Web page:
Alexander Appointed Division Dean

In 14 years as a Virginia Peninsula Community College faculty member, Michelle Alexander has discovered two passions: teaching and her students. However, for the past few years, she also has been thinking about the next step in her career.

Her new role as dean of the Public Safety, Allied Health, and Human Services (PSAHHS) division at the College involves all of that. And while she won’t be teaching, students still will be a big part of her responsibilities.

“I feel like it’s the time in my career to transition to taking (my) skills and helping to develop a new crop of faculty,” Alexander said.

Since being hired by VPCC as a faculty member in Health, Physical Education and Wellness in 2010, Alexander has often ventured outside the classroom for leadership opportunities. She has been a member of the faculty senate and served on numerous committees at VPCC. With the Virginia Community College System (VCCS), she served on the chancellor’s faculty advisory committee and an ad-hoc committee examining parental leave for faculty.

“I feel like being in this leadership role opens up some possibilities for me to be a part of initiatives and opportunities on campus that I don’t necessarily get the opportunity when I’m in the classroom,” she said, noting it was hard to give up teaching. “But I felt the way I’ve developed my career over the last few years, it was time for me to use those strengths in a different way on campus.”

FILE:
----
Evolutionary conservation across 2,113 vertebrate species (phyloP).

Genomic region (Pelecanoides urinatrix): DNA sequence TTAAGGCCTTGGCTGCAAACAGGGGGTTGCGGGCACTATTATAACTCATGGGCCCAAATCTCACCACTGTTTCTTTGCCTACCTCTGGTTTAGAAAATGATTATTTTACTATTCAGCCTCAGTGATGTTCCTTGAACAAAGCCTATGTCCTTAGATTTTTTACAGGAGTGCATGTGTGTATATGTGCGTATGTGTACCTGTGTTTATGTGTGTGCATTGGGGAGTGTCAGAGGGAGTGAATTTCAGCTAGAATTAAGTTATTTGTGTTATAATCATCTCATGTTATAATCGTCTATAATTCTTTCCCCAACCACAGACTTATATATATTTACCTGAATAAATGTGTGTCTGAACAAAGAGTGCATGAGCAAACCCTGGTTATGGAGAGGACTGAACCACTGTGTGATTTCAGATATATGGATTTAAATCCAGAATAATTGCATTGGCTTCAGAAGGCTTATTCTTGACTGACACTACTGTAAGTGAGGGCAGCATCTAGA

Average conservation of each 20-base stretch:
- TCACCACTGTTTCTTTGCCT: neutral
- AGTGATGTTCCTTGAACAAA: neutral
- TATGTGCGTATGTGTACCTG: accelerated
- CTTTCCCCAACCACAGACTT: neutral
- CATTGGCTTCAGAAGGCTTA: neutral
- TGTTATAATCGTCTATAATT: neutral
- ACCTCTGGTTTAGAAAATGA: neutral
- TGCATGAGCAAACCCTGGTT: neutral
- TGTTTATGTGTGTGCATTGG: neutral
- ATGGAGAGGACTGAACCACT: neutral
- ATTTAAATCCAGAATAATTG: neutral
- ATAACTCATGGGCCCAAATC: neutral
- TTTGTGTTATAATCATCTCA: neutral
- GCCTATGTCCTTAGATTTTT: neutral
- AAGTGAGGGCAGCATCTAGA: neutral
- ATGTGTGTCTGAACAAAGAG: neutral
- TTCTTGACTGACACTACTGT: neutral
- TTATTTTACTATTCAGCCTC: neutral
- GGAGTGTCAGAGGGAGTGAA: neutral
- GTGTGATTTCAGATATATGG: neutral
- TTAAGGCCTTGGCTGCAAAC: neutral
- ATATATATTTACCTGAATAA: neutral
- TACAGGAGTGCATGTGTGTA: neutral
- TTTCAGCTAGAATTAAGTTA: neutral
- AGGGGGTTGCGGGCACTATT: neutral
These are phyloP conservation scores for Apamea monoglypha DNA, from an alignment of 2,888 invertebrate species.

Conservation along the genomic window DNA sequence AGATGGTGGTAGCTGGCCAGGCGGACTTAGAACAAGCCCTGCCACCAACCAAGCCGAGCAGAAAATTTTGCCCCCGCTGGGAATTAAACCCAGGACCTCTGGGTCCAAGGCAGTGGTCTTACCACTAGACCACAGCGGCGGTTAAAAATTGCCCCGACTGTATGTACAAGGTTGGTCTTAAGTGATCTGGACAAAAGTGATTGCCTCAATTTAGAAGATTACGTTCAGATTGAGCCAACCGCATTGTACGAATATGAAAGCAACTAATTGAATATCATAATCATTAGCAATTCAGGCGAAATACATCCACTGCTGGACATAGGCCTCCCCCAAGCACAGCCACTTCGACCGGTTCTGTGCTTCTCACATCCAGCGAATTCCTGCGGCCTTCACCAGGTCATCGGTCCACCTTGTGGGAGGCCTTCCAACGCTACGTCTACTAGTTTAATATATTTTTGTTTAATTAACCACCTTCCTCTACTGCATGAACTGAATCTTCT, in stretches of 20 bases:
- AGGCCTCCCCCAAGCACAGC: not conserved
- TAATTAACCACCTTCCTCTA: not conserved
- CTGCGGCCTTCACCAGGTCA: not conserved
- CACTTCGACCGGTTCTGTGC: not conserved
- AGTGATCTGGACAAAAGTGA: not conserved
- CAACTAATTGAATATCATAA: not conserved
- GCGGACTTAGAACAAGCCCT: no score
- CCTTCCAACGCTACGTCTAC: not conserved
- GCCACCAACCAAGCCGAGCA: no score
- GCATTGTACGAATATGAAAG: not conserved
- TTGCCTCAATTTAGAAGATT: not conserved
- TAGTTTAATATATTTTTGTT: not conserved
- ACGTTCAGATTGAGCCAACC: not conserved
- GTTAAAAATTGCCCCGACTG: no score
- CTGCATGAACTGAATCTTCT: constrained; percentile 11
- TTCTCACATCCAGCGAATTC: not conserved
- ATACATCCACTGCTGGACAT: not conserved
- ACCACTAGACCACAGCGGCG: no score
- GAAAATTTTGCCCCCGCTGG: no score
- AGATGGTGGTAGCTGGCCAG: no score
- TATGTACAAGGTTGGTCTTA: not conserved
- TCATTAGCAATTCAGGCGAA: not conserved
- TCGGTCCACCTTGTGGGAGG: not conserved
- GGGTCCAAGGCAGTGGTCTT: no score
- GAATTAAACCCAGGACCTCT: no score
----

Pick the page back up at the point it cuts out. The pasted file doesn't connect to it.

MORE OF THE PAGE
Dr. Kerry Ragno, VPCC’s vice president for Academic Affairs, has no doubt Alexander is perfect for the position.

“As was evident during the interview process, Dean Alexander is committed to meeting the needs of faculty and students in her division and throughout the college, while maintaining and developing community partnerships,” Ragno wrote in an email to the College staff. “Her focus on academic excellence, collaborative leadership, and effective communication were assets during her tenure as interim dean last spring, and I am confident that they will continue to be so.”

Alexander, who is from Chesapeake and lives in Williamsburg with her husband and their three children, earned a bachelor’s degree in health science from James Madison University and a master’s in public health from the University of South Carolina. She was named the interim dean in February, and her first official day as dean was June 25.

The interim role provided her with the chance to see how things work from a different perspective. First on her to-do list is what she was doing in that role.

“And that’s to continue to work with our amazing faculty to set our goals for the future for the programs, to ensure that we are paying attention to enrollment, just really learning a little bit more about the different pieces and parts of campus,” she said.

She might return to the classroom in the future, but other than finishing some summer classes, she won’t be teaching. While it’s a big change, she can’t wait for the next semester to start.

“I’m really excited … and honored to be given this opportunity,” she said. I’m really looking forward to when our faculty are back on campus in August to really get things going.”